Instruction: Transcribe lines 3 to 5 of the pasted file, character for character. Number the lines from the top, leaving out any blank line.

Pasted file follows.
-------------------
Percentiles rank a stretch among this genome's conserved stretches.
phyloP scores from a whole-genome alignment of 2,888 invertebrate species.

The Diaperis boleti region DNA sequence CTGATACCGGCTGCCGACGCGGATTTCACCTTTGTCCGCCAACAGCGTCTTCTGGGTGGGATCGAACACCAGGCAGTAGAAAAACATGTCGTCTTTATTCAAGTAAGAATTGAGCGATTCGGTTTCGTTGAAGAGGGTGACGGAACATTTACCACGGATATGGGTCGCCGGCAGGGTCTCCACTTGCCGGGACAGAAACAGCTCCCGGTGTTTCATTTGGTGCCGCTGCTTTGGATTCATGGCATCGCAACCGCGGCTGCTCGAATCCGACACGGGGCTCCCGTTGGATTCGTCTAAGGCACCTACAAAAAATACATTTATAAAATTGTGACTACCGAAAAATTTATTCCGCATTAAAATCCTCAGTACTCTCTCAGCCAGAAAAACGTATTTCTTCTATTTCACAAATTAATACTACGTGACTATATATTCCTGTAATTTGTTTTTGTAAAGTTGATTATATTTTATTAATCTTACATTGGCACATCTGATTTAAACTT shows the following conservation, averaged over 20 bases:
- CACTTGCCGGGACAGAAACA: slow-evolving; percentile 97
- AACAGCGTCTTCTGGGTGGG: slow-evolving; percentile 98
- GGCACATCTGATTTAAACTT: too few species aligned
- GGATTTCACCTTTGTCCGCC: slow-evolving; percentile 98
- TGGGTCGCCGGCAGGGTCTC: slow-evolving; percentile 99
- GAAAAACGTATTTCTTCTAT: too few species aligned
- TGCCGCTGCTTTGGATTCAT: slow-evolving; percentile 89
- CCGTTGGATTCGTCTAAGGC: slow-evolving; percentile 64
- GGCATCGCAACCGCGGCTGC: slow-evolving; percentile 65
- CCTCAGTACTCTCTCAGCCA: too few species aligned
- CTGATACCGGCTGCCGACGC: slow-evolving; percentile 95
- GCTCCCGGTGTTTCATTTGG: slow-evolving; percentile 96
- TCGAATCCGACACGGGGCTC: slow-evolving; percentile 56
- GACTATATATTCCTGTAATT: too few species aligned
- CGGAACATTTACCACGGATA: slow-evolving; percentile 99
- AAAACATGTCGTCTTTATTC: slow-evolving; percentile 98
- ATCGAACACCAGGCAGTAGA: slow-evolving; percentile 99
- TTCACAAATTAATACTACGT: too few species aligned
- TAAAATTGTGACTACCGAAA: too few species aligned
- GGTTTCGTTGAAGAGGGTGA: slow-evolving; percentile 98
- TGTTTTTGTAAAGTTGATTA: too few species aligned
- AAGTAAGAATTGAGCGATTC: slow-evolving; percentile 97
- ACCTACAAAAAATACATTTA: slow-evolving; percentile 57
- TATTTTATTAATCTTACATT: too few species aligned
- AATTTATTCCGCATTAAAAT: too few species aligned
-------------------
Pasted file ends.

The Diaperis boleti region DNA sequence CTGATACCGGCTGCCGACGCGGATTTCACCTTTGTCCGCCAACAGCGTCTTCTGGGTGGGATCGAACACCAGGCAGTAGAAAAACATGTCGTCTTTATTCAAGTAAGAATTGAGCGATTCGGTTTCGTTGAAGAGGGTGACGGAACATTTACCACGGATATGGGTCGCCGGCAGGGTCTCCACTTGCCGGGACAGAAACAGCTCCCGGTGTTTCATTTGGTGCCGCTGCTTTGGATTCATGGCATCGCAACCGCGGCTGCTCGAATCCGACACGGGGCTCCCGTTGGATTCGTCTAAGGCACCTACAAAAAATACATTTATAAAATTGTGACTACCGAAAAATTTATTCCGCATTAAAATCCTCAGTACTCTCTCAGCCAGAAAAACGTATTTCTTCTATTTCACAAATTAATACTACGTGACTATATATTCCTGTAATTTGTTTTTGTAAAGTTGATTATATTTTATTAATCTTACATTGGCACATCTGATTTAAACTT shows the following conservation, averaged over 20 bases:
- CACTTGCCGGGACAGAAACA: slow-evolving; percentile 97
- AACAGCGTCTTCTGGGTGGG: slow-evolving; percentile 98